• Lori

        The problem with that is that it’s increasingly unrealistic. The economic outlook for people in their 20s is pretty dire, even if they go to college. By the time a person is established in life, they could easily be in their mid-30s. And it’s just extremely unlikely that we’ll see large numbers of people wait until they are in their mid-30s to have sex. I honestly don’t think that’s a bad thing, because I don’t think we are designed to routinely delay marriage and sex for two decades after we go through puberty.

        We need to make it easier for young people to marry and start families. We need jobs that pay a real family wage available to young people willing to work hard. We need societal support, rather than scorn, for people who choose not to delay marriage and childbearing. And we need to acknowledge that there are alternative paths to the college-career-marriage path that might make sense for people.

        I married after graduating college, and had my first child at 25. There were benefits to this, like I have a graduate degree that I use to earn a decent part-time income with a very flexible schedule. But, when I’m ready to return to work full-time, I’m re-entering a field that, after more than a decade at home with my kids, I’m not particularly interested in and doesn’t have many jobs. I have friends who married and had their children in their early 20s, and then went to college after their kids were all in school. They didn’t have some of the part-time employment opportunities while their kids were growing up that my degree opened up for me, but they were able, when they were ready to start a full-time career, to choose a career based on their adult interests and the realities of the current job market. There’s pros and cons to both paths, but I do think more people, especially women who know they want to have kids, should consider the option of delaying college until after their children are older, rather than feeling like they must do college first, just to check it off a list.

        • JohnM

          I question the notion of the economic outlook for people in their 20s being so dire nowadays. Not that I think it is so easy, but the thing is , it never has been for people starting out. I was one of those people who graduated with a not particularly useful degree, then out of economic necessity (as in unemployed and broke)moved in with my parents, for about five months. That was over thirty years ago, not recently. I never have worked in the field of my college major. All in all I’ve had it much easier economically than my parents, who married young, and stayed married for just over 60 years until my father’s death. Now they were poor starting out. Their parents didn’t have the easiest time of things either. I know of other stories that like mine, and like my parents, illustrate that it’s possible to have an exaggerated notion of how different and more difficult things are for young people now compared to previous generations. When it comes to explaining current marriage and divorce statistics I don’t doubt economics is a factor (always has been, always will be) but there’s something else going on besides just economic conditions.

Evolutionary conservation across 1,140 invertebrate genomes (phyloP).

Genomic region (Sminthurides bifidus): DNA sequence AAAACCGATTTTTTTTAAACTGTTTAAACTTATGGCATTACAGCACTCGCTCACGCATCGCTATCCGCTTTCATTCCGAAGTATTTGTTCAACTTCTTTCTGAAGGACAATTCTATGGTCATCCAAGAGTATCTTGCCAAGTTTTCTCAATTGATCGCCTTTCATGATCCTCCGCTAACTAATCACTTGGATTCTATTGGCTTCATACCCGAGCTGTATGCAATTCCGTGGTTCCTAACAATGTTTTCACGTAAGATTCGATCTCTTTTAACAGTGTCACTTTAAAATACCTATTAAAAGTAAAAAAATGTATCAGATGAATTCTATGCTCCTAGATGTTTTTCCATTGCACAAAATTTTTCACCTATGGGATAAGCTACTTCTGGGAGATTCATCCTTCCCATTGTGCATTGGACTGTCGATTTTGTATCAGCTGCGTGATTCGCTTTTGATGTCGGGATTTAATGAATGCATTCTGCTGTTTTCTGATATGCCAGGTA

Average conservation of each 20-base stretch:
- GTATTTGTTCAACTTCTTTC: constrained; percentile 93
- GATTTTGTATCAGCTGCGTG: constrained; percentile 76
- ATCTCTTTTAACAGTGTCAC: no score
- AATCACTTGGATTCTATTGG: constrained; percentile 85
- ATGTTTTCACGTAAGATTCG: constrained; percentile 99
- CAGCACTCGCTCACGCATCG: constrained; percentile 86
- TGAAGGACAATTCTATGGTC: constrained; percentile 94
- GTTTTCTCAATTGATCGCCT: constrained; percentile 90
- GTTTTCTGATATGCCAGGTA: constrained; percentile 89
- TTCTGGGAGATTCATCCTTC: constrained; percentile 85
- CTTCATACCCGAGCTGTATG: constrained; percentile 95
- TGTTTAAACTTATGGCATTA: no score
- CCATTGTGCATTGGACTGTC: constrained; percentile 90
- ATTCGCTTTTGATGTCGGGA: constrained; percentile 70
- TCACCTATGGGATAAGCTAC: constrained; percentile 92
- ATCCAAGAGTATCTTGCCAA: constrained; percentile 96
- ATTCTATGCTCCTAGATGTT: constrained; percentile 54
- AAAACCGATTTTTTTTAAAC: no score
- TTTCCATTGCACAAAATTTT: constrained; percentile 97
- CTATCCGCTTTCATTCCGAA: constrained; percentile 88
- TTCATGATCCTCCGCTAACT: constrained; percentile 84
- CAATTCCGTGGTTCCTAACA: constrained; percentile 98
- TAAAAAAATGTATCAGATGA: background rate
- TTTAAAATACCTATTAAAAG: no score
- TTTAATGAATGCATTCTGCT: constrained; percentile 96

• Pingback: Pastor Brad’s Web Wanderings: February 11, 2014 | Old Powhatan Baptist Church()

  • Joe J.

    The statistics are interesting and, in some cases, disturbing; for example, the rate of out-of-wedlock births among adults. At the same time, the church’s response has often been anything but helpful. Some in the church have resorted to legalism or shaming tactics; others have put forth new teachings that delay of marriage is supposedly sinful. Meanwhile, far too many leaders have failed to live up to their own marital vows.

    The church needs to be more proactive than reactive in addressing these issues. As an example, I’d like to see leading Christians stand up to modern societal expectations that a college degree is necessary for a decent job and that one must go deep into debt in order to obtain that degree. Those expectations can have an adverse impact on marital prospects and subsequent childbearing decisions.

    At the same time, the church should affirm marriage and family while not treating single adults as lesser members of the body of Christ. Something is seriously wrong when neither Jesus nor Paul would be considered qualified for leadership in many of today’s churches solely due to their marital status.

  • Ryan

    It’s worth noting that the 50% divorce rate is a flawed statistic. I believe it was arrived at by comparing the amount of marriages in a given year vs the amount of divorces in a given year – which doesn’t give a very good overview at all (e.g. If a bunch of people planning on getting married in late 2001 pushed their wedding back to early 2002 due to complications caused by 9/11, 2001 would have seen an increase in divorce rates, despite the fact that the amount of people getting divorced didn’t actually increase).